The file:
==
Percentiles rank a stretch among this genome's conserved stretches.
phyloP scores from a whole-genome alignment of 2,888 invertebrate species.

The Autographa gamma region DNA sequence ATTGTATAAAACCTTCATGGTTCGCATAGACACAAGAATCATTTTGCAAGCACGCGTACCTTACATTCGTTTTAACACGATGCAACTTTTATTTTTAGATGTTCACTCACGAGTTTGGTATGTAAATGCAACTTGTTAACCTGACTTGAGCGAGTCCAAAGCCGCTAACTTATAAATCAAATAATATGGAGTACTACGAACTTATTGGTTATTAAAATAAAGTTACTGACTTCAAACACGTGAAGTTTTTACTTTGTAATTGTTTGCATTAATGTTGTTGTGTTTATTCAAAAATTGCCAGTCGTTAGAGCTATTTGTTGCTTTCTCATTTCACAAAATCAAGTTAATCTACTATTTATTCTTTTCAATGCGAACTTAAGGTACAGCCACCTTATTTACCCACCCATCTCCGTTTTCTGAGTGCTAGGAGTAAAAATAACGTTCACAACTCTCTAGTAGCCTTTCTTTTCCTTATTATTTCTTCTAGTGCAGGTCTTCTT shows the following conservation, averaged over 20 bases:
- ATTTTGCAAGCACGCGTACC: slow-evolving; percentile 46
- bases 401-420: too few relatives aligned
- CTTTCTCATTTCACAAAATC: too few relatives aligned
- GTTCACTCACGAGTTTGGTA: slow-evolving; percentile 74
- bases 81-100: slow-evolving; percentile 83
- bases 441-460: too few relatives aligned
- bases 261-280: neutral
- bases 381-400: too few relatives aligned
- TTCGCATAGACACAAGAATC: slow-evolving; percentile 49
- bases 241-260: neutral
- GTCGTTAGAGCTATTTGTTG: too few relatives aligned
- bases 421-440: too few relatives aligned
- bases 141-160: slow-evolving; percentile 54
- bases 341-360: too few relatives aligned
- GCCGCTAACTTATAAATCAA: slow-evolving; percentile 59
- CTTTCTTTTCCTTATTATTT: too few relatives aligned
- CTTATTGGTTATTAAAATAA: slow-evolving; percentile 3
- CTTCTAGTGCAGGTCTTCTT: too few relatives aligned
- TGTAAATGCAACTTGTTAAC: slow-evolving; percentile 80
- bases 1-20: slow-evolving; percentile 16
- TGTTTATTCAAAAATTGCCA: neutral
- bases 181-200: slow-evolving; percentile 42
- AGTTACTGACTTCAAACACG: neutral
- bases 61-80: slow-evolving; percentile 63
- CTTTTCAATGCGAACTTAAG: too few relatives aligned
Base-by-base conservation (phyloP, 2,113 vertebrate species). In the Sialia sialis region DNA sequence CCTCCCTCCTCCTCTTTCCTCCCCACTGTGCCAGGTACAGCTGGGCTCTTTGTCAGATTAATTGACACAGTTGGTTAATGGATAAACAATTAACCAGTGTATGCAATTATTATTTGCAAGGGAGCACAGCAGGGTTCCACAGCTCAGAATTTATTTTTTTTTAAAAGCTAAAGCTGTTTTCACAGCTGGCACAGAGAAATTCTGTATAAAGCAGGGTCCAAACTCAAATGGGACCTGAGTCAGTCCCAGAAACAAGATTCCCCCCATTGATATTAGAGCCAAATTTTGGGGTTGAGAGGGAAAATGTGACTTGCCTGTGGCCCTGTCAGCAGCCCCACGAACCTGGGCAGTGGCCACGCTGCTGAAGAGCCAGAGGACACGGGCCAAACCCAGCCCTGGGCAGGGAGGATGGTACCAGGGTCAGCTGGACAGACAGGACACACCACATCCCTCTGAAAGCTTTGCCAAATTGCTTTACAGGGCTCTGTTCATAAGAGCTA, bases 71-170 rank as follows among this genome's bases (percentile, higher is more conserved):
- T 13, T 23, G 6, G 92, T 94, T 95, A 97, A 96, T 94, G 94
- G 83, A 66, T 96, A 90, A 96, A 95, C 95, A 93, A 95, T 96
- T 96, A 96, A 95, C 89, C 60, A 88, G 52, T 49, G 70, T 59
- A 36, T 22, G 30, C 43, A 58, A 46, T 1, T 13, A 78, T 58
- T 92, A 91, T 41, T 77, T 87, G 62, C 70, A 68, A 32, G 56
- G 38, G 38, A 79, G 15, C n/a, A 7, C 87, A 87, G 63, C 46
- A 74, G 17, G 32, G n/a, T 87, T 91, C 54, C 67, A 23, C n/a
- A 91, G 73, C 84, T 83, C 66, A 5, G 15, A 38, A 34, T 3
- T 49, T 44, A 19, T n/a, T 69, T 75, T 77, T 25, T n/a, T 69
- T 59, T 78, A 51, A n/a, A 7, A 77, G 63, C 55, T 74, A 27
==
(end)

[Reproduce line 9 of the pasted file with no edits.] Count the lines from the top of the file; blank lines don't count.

- bases 441-460: too few relatives aligned